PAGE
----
Last night we were out for sushi in the valley — wait, is Studio City in the valley? I tend to think of anything over the hills as being in the valley. That’s the definition, right? I have no idea.
Anyway, we go to this place because our friends love it. Since Andy turned vegetarian years ago and I’ve never been a big fan of sushi, that’s the only reason we go — to be social.
It’s one of those places where you’re shoulder to shoulder with the people at the next table. And every table is packed.
Right around the time the edamame arrived, our girlfriend began telling us this story (that I really shouldn’t recap publicly) about how she successfully handled a ROBBER. Exciting, right? How often do I get to tell a true story using the word ROBBER? (I think it warrants the caps.)
So, our girlfriend’s all, “He’s all, ‘put the money in the bag.'” And we’re all, “Fuck!” And one of us, I won’t say who because he’s prone to embarrassment, was like, “What a fucking cunt!”
Now, I’ve been known to deploy the c-word myself. I even said it last night (about the ROBBER, of course). The main reason I second-guess my usage is that, when used as an expletive, it’s pretty misogynistic. Why are such hated words also words for parts of women’s bodies? I have a friend who used to work “cunt” into his regular speech (amongst the right company) in an effort to reclaim it for the forces of good, but he wasn’t there last night.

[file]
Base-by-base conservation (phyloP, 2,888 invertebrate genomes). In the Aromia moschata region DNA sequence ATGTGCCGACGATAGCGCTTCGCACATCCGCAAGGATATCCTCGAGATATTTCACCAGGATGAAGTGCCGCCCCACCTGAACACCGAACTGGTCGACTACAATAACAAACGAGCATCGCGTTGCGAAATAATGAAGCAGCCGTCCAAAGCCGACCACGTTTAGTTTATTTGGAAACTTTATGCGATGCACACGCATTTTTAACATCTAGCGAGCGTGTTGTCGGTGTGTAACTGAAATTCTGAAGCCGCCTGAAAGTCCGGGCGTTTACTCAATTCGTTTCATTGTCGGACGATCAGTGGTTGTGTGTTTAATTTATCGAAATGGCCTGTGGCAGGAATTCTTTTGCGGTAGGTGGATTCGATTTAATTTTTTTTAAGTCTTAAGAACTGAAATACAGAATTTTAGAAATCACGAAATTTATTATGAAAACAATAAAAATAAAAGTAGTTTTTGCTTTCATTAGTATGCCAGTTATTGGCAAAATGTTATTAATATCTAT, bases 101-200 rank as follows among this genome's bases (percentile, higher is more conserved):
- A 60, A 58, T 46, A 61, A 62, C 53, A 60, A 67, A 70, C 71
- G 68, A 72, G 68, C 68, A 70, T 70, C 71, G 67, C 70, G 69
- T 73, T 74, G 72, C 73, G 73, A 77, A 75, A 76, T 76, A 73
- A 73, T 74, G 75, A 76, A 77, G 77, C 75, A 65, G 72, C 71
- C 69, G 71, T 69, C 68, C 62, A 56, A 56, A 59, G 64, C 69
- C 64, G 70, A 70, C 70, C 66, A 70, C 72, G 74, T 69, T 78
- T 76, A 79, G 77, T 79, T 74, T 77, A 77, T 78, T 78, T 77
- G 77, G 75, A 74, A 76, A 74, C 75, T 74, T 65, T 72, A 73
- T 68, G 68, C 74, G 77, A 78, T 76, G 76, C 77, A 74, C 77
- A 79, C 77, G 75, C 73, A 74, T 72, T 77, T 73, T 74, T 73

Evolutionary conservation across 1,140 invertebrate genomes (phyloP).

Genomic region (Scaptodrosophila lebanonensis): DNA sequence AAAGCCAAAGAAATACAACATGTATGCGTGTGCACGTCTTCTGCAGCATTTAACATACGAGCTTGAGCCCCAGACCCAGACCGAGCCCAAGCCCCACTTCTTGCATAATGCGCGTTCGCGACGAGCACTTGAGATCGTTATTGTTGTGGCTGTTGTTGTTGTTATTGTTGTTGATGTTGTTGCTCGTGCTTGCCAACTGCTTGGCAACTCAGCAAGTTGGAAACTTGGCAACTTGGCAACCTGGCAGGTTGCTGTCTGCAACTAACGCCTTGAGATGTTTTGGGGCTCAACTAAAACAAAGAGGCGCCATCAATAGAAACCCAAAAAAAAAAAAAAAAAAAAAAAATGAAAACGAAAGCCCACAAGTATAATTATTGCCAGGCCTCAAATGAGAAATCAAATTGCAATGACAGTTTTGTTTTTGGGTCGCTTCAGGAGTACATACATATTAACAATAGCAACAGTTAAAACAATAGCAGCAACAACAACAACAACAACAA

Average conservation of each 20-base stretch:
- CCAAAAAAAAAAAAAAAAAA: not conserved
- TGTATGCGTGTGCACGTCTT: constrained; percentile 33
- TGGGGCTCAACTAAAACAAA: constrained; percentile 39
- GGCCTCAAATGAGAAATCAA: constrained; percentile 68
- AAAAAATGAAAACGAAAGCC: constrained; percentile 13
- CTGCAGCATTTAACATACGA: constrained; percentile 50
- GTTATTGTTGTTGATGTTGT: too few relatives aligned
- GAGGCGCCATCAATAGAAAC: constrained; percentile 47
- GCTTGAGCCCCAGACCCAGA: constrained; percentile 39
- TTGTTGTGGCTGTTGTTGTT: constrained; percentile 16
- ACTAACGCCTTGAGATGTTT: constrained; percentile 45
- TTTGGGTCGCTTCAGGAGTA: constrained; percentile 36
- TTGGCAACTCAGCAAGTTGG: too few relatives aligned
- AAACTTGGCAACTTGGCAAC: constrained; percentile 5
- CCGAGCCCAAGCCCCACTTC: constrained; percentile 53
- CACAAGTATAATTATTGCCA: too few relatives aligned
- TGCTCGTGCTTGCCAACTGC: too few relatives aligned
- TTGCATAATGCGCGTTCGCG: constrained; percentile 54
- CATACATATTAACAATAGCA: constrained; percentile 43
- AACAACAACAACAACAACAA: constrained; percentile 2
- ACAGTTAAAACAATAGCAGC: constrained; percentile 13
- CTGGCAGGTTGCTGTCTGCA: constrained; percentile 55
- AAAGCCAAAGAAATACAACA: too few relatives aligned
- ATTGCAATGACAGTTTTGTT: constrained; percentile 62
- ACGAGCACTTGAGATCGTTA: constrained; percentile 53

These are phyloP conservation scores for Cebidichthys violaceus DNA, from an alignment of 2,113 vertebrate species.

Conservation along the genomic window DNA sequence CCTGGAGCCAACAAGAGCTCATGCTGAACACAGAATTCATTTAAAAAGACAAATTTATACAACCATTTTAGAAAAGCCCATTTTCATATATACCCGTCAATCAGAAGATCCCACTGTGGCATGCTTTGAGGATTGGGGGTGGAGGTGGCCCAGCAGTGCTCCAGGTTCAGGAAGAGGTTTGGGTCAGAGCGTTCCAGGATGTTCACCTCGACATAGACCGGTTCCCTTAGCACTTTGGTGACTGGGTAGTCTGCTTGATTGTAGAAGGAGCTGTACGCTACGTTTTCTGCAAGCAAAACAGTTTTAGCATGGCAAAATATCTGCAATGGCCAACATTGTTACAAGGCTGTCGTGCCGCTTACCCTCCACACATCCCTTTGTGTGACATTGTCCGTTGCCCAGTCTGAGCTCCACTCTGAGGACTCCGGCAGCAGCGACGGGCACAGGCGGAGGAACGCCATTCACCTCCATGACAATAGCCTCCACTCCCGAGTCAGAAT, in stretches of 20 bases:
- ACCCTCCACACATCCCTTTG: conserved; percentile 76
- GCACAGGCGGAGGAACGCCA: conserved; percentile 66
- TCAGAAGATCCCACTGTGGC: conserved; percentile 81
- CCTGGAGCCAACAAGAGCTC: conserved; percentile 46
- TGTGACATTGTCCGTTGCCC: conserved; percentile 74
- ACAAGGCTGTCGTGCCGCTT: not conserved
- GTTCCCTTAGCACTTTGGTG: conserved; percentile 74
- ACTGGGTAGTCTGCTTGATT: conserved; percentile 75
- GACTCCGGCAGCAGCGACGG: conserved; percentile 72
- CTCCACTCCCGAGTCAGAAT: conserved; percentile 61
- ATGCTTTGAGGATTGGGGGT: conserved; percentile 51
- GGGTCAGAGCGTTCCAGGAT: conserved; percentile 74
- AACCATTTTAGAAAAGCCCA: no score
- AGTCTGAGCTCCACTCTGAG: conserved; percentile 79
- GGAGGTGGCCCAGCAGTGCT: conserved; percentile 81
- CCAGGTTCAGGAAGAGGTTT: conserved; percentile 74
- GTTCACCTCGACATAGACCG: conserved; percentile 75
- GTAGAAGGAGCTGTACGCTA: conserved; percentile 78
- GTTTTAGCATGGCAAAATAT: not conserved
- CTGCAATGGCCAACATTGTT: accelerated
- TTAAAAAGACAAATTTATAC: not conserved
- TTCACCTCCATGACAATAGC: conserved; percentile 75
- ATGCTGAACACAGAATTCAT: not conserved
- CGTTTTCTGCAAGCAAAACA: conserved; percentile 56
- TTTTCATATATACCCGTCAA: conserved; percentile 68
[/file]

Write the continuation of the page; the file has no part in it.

Last night, all the c-bombs were derogatory.
And the sake flowed.
And we were in total agreement at our table the fucking ROBBER was a cunt, a stupid fucking cunt.
The problem was, we forgot our table was inches away from the next table. And the man at the next table was on a date with a woman who winced every time we gasped about the ROBBER. Before I knew it, the man reached over and grabbed one of our guys by the shoulders and said, “You need to cool it with the language, fella!”
He sounded straight out of a 1950’s movie. Or maybe I’ve just been listening to too much West Side Story. I wanted to say, “What are you a hoodlum? No need to roughhouse, Daddy-o. We’ll quiet down.”
It was startling. I felt kind of bad for disturbing the couple’s evening with our loud vulgarities. But I also wondered about their sensitivity. I mean, there were no children near us. What kind of Disneyfied world do they fantasize they’re living in?
Nonetheless, we lowered our voices and “cooled it with the language.” Because we’re not completely uncivilized.
I guess we did a pretty good job of cleaning up our act, too, because on his way out, the man stopped over and, again, put his hands on one of our guy’s shoulders. Only this time it was more of a friendly quarter-embrace. And this time he said, “Hey, sorry about that, buddy. She was just upset. You know how it is.”
The whole thing was odd. I wanted to immediately consult a body language expert about the guy’s tendency to touch. It must be some sort of biological expression of dominance, right?